Saolta Arts and Galway 2020 present West of Sumer, the first exhibition of The Deepest Shade of Green, an arts and health programme for Galway’s European Capital of Culture 2020. An exploration of plants known for their associations with modern medicine and traditional herbal remedies, West of Sumer is on display on the Arts Corridor and Foyer of University Hospital Galway until 13 April.
The exhibition features the work of artists interested in the collection, classification, control, and reproduction of the natural world, and includes botanical art, drawing, and photography.
‘…we will always need plants, even if plants don’t need us. Even today, with our urban and high tech lives, we are still made and changed by nature’ – Françoise Sergy on her art and science project The Fox Got You
West of Sumer includes botanical art by 14 members of the Chelsea Physic Garden Florilegium Society (UK) and others by Sophia Rosamund Praeger and Lydia Shackleton (IE) on loan from the National Botanic Gardens of Ireland. Selected from an original partnership between Chelsea Physic Garden and the Royal Brompton & Harefield NHS Foundation Trust, the work of the Florilegium Society presents plants used to treat conditions of the heart and lungs.
Those featured in Praeger’s original pen and ink illustrations for the book Open‐Air Studies in Botany by her brother, the naturalist Robert Lloyd Praeger, have been selected for their associations with cures for kidney and urinary complaints.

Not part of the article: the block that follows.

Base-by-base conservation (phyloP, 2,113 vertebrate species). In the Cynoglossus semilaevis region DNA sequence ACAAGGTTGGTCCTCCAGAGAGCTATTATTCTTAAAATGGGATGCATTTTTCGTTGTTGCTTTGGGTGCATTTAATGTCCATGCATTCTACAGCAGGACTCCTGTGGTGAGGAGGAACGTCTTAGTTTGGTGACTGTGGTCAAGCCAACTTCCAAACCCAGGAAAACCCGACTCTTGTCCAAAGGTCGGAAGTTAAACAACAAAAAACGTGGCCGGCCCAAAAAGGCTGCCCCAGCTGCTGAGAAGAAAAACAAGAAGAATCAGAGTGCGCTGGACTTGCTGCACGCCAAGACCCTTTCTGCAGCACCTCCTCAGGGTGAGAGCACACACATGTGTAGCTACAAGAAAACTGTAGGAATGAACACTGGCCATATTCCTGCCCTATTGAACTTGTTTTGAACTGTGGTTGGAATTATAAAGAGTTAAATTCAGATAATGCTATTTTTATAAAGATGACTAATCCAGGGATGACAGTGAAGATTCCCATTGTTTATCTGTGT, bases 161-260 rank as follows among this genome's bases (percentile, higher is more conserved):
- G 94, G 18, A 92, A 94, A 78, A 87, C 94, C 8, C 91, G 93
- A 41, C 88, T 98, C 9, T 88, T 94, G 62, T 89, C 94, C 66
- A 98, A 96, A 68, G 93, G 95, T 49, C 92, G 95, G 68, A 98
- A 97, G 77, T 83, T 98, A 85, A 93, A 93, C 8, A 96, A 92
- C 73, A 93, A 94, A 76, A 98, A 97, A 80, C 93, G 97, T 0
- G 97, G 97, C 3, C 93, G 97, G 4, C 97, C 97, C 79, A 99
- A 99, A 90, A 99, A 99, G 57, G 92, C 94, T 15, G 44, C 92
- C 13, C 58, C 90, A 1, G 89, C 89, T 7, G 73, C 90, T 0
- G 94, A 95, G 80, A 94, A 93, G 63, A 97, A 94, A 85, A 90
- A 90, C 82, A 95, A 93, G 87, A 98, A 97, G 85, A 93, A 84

Shackleton’s watercolours, originally intended as teaching aids for the National Museum of Ireland, portray Irish native wild flora connected to the treatment of tuberculosis and found growing in the grounds of Merlin Park University Hospital, Galway’s former sanatorium.
After moving to the Burren, Tom Molloy (IE) became interested in the collection, classification and registration of the natural world carried out by botanists in the area. Focusing on 32 individual leaves from one particular oak tree to query how we arrive at the general idea of a species, his work Oak is on loan from the Irish Museum of Modern Art.
Diana Scherer’s (DE/NL) photographic portraits of Nettle and Dandelion reveal the root systems of plants she has grown from seed within the confines of a vase as part of an ongoing enquiry into our relationship with nature and the desire to control it.
Other photographic works in the exhibition by Françoise Sergy (CH/UK) trace the global journey of plants used in the pharmaceutical industry, from field, to lab, to factory. These have been selected from her art and science project The Fox Got You which celebrates six common plants at the origin of five major drugs, and she began as a way of saying thank you to the plant Goat’s Rue, which indirectly keeps her alive.
In celebration of West of Sumer, Saolta Arts welcomes Irish garden designer Diarmuid Gavin to University Hospital Galway on Wednesday 18 March 2020 where he will give a talk on the healing power of gardens and launch West of Sumer.
West of Sumer is supported by Galway 2020, Saolta Arts, Saolta University Health Care Group, Chelsea Physic Garden, the Irish Museum of Modern Art and National Botanic Gardens of Ireland.
For further details on the exhibition see saoltaarts.com/stories/west-of-sumer/